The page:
A new report by IT firm Serianu has found more than 90% of African businesses are operating below the cybersecurity “poverty line”. This means that they cannot adequately protect themselves against losses arising from cybercrime activities.
The African Cyber Security Report 2017 indicated that African businesses particular SME’s lack the skills, resources or funding to protect, detect and respond to cybersecurity threats. It has become expensive especially for SMEs to adopt complex and international cybersecurity framework leading to neglect by SMEs which become the popular targets by cybercriminals.
“The findings from this survey shockingly point that most businesses especially SMEs are struggling to put in place basic cybersecurity structures. More than 95% of African organizations are either operating on or below the “Security Poverty Line.” Most of these organizations spend a maximum of US$1,500 annually on cybersecurity technologies and services.” Says William Makatiani, CEO Serianu Limited.
The report involved firms rating their capabilities by responding to 24 questions covering four key functions outlined in the Africa Cyber Security Maturity Framework resulting in establishing 5 maturity levels.
The report also found out that 96% of cybersecurity incidents went unreported or unresolved with mobile banking being the most targeted industry for cybercrimes in Africa. While banking and financial services industry is on top of the target list for cybercrimes, the rising adoption of internet and automation across a wide variety of industries have resulted in attempts and attacks reaching critical levels across government agencies, telecommunications, and mobile money.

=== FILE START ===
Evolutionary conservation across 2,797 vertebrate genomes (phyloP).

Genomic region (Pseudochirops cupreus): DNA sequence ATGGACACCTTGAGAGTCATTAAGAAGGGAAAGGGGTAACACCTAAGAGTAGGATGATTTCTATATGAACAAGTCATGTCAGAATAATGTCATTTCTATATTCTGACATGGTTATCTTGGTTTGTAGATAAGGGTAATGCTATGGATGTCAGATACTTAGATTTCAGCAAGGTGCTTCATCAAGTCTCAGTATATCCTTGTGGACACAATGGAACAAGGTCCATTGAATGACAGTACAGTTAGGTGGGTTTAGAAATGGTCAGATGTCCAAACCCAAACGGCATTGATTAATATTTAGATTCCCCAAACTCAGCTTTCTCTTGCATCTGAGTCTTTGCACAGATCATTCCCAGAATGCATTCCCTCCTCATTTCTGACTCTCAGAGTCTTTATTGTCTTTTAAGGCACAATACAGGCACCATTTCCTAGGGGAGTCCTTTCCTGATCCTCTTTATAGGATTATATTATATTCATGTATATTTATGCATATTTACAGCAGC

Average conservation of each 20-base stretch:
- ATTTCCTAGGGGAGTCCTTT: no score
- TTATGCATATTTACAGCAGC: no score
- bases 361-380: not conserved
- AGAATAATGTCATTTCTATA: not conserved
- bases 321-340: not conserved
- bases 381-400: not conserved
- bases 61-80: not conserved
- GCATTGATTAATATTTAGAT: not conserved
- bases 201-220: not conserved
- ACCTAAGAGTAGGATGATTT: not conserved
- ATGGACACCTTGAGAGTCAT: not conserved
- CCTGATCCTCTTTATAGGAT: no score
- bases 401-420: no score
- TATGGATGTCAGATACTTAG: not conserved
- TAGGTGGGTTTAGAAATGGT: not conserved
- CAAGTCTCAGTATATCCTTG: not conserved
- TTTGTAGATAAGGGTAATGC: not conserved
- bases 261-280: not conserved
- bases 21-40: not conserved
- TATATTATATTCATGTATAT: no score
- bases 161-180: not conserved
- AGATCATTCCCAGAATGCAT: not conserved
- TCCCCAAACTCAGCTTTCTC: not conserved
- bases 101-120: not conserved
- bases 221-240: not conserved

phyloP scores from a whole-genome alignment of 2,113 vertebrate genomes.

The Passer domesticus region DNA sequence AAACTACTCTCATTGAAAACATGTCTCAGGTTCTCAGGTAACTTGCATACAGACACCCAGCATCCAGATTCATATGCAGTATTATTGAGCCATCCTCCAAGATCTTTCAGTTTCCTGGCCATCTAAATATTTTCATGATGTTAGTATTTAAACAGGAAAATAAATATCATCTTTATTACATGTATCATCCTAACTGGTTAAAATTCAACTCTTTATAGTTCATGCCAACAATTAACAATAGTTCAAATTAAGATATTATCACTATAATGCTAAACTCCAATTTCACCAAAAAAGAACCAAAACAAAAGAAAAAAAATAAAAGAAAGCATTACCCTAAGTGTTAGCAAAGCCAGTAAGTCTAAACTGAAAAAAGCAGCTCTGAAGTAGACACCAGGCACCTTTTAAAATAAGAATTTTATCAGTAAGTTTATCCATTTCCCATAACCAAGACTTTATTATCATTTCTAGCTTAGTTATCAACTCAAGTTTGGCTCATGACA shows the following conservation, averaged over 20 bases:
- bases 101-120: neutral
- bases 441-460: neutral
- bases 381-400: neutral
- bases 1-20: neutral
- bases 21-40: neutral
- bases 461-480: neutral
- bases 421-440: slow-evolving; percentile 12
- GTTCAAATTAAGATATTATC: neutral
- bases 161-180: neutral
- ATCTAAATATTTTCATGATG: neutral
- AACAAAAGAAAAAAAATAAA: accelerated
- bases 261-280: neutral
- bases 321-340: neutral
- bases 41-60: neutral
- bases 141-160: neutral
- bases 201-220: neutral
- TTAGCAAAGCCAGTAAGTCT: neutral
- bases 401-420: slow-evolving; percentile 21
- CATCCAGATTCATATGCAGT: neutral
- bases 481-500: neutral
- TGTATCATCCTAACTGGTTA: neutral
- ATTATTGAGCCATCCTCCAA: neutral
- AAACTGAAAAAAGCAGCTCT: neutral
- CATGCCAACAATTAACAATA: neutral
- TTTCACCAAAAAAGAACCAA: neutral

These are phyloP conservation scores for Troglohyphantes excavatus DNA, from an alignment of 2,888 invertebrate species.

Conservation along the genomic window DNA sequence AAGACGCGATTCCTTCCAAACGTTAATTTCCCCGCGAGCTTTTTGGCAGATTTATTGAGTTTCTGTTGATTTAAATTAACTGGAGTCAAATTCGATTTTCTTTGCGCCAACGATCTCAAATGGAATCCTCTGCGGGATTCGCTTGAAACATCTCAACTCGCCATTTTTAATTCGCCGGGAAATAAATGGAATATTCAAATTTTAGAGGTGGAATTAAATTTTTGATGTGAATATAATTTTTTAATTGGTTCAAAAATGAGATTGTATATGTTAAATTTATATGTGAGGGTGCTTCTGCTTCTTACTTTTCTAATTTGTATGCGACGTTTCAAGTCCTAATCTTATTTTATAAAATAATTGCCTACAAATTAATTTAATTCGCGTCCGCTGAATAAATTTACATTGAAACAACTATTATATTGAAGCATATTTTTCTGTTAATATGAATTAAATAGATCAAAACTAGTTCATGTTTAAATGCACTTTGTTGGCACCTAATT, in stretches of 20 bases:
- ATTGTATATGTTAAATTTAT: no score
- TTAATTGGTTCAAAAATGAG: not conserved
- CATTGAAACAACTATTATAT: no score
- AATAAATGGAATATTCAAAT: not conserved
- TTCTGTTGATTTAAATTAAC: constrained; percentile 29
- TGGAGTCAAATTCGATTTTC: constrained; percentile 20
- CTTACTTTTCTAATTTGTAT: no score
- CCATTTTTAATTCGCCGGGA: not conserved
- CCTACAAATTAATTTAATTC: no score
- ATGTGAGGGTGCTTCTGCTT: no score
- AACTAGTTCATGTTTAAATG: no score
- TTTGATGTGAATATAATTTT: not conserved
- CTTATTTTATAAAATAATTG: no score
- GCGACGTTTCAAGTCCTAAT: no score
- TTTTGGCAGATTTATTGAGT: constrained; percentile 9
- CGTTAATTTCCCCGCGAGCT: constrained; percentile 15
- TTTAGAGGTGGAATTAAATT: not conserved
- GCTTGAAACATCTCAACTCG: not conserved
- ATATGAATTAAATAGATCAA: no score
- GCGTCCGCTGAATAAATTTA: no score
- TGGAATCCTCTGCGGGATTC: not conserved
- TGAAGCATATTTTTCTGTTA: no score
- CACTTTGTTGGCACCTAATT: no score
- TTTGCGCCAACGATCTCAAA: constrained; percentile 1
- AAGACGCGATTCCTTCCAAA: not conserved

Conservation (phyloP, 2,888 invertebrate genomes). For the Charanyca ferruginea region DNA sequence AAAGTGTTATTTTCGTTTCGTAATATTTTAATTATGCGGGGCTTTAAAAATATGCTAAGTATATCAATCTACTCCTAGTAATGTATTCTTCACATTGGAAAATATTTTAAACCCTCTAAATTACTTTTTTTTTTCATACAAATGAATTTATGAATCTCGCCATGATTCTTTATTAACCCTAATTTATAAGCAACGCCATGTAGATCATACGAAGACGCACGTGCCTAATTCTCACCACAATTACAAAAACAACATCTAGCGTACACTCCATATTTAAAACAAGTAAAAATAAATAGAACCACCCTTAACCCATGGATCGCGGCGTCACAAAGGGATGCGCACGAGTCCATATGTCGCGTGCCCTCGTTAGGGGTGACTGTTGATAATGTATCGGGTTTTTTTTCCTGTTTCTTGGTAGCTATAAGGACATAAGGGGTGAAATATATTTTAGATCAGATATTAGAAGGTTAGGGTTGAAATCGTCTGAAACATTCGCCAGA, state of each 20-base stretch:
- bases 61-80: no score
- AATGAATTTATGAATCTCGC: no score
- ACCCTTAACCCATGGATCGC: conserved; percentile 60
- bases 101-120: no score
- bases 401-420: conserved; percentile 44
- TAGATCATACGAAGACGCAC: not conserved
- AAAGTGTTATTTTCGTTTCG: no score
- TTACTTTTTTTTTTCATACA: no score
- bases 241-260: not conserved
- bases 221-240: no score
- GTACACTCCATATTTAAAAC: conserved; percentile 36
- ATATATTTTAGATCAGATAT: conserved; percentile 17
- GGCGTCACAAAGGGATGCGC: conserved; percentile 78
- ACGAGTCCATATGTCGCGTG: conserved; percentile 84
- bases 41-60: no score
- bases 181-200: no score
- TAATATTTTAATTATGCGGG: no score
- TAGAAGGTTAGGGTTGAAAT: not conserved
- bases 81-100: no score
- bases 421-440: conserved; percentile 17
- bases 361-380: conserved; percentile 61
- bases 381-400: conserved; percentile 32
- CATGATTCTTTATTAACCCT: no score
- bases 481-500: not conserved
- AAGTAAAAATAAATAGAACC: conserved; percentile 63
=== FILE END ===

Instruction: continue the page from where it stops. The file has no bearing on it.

Cybercrime costs the African continent US$3.5 billion in 2017 and has grown at least 20% with the list of cybercrime threats growing including mobile scams, sophisticated malware, and software and data breaches among others.
A casing point is the ransomware attack in 2017 WannaCry (also known as WannaCrypt) which affected several hundred thousand machines around the world including a number of African countries and crippling banks and other organizations and was described as one of the most devastating ransomware attacks in history.
The report calls for the entire Africa Cybersecurity ecosystem including governments, consultants, vendors to find cheaper, practical and self-reliant ways to address the continent’s cybersecurity challenges to avert the continued reliance on the overly expensive current frameworks that are currently not working for SMEs